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Manchester music reviews

Once Upon a Time by Halle Youth EnsemblesBridgewater Hall

Reviewed by Matthew Dougall March 2016

 

I journeyed yesterday afternoon to the rather functional and un-predisposing building called The Bridgewater Hall in Manchester, home of the world famous Halle Orchestra. Once inside the building however, the atmosphere was one of warmth and friendliness. All the staff I spoke to were lovely and happy to help, and, what was wonderful to see too was the number of younger audience members, even children. Despite the concert being given by all the youth branches of The Halle, it was a lovely sign to say that there is a future for classical music!

 

The Halle have four youth branches, and in this concert each branch was given their own particular moment in the spotlight. For the opening piece, Vaughan Williams' 'Serenade To Music', the Halle Youth Orchestra accompanied the Halle Youth Choir.

 

The Halle Youth Choir was established in 2003 and is now recognised as one of the leading mixed voice youth choirs in the country and they have good reason to be proud of this tribute. All the singers are aged between 13 and 19 and are under the expert guidance of choirmaster Richard Wilberforce. They have a varied repertoire and seemingly go from strength to strength.

 

In this concert, their rendition of the choral arrangement of the Serenade was just magical. Listening to the orchestra playing the typical Vaughan Williams harmonic and melodic structures underneath such a mellifluous sound, observing the swells and diminuendos just perfectly was a wonderful experience. The balance between orchestra and chorus just right, and the diction of the choir was impeccable. I could hear and understand every word.

 

The Youth Choir had the boys in black open-necked shirts and the girls in bright red blouses. The open necks looked a bit casual for the occasion and music, especially when pitted against the smart red of the girls. Such a pity that our visual senses did not match our aural.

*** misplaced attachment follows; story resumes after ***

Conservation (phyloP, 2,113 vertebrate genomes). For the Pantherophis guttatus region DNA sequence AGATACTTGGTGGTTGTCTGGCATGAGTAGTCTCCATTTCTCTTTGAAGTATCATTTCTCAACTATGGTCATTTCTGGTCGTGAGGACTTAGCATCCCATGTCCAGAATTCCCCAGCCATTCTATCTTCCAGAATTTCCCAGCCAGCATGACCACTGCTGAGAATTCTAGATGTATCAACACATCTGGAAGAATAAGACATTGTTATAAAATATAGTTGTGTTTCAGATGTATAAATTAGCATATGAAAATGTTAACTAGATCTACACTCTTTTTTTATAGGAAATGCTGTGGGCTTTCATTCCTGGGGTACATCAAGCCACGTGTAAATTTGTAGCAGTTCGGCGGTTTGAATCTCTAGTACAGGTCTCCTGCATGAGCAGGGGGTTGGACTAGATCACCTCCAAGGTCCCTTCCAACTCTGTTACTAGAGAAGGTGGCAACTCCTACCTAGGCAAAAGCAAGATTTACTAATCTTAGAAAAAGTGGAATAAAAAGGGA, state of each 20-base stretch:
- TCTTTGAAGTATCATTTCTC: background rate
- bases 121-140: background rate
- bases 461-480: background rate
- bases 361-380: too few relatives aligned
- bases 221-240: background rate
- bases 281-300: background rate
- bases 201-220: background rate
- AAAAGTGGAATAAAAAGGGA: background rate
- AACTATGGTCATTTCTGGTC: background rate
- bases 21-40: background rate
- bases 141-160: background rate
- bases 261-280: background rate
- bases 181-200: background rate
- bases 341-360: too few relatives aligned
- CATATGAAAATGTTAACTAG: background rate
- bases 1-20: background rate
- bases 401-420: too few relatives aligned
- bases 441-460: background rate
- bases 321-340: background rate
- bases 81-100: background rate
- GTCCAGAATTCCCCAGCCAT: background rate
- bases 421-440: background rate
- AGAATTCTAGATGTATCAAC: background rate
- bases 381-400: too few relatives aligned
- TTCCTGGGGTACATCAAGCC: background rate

Before the interval the spotlight was then turned on to the Youth Orchestra. If I hadn't known they were youths - again all aged between 13 and 19 - then I would have simply believed them to be the real deal, their playing was so mature and professional. They played the Vaughan Williams so perfectly, and now they were on their own and doing justice to another style of composer completely. This time it was Sergei Prokofiev, and they played 9 movements from his orchestral suites of 'Romeo And Juliet'.

 

With Prokofiev one is never really sure whether he is a composer of fun music to be taken seriously or serious music to be taken in fun, such is his fondness for hat-nodding all the time to the styles and preferences of the classical composers who have gone before him, but always bringing his own discordant and jocular nuance to the music which makes the work undeniably fun, and instantly recognisable as his.

 

Jamie Phillips, the youth orchestra conductor, despite his own tender years, is already Associate conductor for the Halle and a Los Angeles Philharmonic Dudanel fellow. It is easy to understand why. His authoritative control on the podium was both relaxed and secure, but making sure every instrument, every player, was watching him and working as one. He was very much involved with the whole piece, exacting the correct dynamic from each instrument, and brought out every last ounce of imagery from the music over the auditorium and into our ears and minds. What a beautiful and plaintive final few notes as the orchestra diminuendos to silence.